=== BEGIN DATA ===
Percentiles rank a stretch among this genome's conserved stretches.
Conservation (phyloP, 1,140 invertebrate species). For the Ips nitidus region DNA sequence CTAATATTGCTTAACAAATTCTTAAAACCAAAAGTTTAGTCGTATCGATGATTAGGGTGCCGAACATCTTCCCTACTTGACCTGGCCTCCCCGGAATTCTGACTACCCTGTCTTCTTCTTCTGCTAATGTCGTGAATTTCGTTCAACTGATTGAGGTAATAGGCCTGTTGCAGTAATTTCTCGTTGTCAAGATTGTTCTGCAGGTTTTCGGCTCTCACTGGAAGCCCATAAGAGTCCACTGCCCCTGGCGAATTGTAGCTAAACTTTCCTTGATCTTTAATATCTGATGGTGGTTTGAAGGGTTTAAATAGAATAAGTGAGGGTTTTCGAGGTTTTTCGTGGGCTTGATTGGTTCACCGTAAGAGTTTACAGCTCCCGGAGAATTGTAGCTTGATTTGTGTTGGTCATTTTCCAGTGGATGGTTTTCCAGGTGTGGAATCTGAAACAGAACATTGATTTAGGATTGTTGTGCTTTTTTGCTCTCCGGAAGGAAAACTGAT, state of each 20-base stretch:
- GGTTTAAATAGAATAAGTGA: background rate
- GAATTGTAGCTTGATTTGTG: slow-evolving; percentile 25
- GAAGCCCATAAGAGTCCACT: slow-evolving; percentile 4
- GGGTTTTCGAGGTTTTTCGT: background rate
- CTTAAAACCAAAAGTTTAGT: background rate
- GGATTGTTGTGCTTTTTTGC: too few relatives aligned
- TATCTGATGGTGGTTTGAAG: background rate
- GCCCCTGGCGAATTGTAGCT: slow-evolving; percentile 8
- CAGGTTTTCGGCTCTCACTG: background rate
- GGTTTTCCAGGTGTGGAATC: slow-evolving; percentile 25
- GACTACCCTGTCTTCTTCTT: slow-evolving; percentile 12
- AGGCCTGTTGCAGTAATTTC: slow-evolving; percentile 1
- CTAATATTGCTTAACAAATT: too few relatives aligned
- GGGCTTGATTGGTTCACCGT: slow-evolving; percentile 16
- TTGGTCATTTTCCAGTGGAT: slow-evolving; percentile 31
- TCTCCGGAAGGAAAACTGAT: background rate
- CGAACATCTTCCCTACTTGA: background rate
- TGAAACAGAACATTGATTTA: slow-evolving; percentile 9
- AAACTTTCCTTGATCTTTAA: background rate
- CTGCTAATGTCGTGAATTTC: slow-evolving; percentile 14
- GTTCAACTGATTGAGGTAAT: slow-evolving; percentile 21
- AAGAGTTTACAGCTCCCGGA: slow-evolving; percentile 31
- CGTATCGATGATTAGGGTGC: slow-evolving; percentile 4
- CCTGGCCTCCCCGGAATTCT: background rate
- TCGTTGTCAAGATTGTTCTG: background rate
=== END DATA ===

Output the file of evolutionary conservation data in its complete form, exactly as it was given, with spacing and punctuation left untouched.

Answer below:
Percentiles rank a stretch among this genome's conserved stretches.
Conservation (phyloP, 1,140 invertebrate species). For the Ips nitidus region DNA sequence CTAATATTGCTTAACAAATTCTTAAAACCAAAAGTTTAGTCGTATCGATGATTAGGGTGCCGAACATCTTCCCTACTTGACCTGGCCTCCCCGGAATTCTGACTACCCTGTCTTCTTCTTCTGCTAATGTCGTGAATTTCGTTCAACTGATTGAGGTAATAGGCCTGTTGCAGTAATTTCTCGTTGTCAAGATTGTTCTGCAGGTTTTCGGCTCTCACTGGAAGCCCATAAGAGTCCACTGCCCCTGGCGAATTGTAGCTAAACTTTCCTTGATCTTTAATATCTGATGGTGGTTTGAAGGGTTTAAATAGAATAAGTGAGGGTTTTCGAGGTTTTTCGTGGGCTTGATTGGTTCACCGTAAGAGTTTACAGCTCCCGGAGAATTGTAGCTTGATTTGTGTTGGTCATTTTCCAGTGGATGGTTTTCCAGGTGTGGAATCTGAAACAGAACATTGATTTAGGATTGTTGTGCTTTTTTGCTCTCCGGAAGGAAAACTGAT, state of each 20-base stretch:
- GGTTTAAATAGAATAAGTGA: background rate
- GAATTGTAGCTTGATTTGTG: slow-evolving; percentile 25
- GAAGCCCATAAGAGTCCACT: slow-evolving; percentile 4
- GGGTTTTCGAGGTTTTTCGT: background rate
- CTTAAAACCAAAAGTTTAGT: background rate
- GGATTGTTGTGCTTTTTTGC: too few relatives aligned
- TATCTGATGGTGGTTTGAAG: background rate
- GCCCCTGGCGAATTGTAGCT: slow-evolving; percentile 8
- CAGGTTTTCGGCTCTCACTG: background rate
- GGTTTTCCAGGTGTGGAATC: slow-evolving; percentile 25
- GACTACCCTGTCTTCTTCTT: slow-evolving; percentile 12
- AGGCCTGTTGCAGTAATTTC: slow-evolving; percentile 1
- CTAATATTGCTTAACAAATT: too few relatives aligned
- GGGCTTGATTGGTTCACCGT: slow-evolving; percentile 16
- TTGGTCATTTTCCAGTGGAT: slow-evolving; percentile 31
- TCTCCGGAAGGAAAACTGAT: background rate
- CGAACATCTTCCCTACTTGA: background rate
- TGAAACAGAACATTGATTTA: slow-evolving; percentile 9
- AAACTTTCCTTGATCTTTAA: background rate
- CTGCTAATGTCGTGAATTTC: slow-evolving; percentile 14
- GTTCAACTGATTGAGGTAAT: slow-evolving; percentile 21
- AAGAGTTTACAGCTCCCGGA: slow-evolving; percentile 31
- CGTATCGATGATTAGGGTGC: slow-evolving; percentile 4
- CCTGGCCTCCCCGGAATTCT: background rate
- TCGTTGTCAAGATTGTTCTG: background rate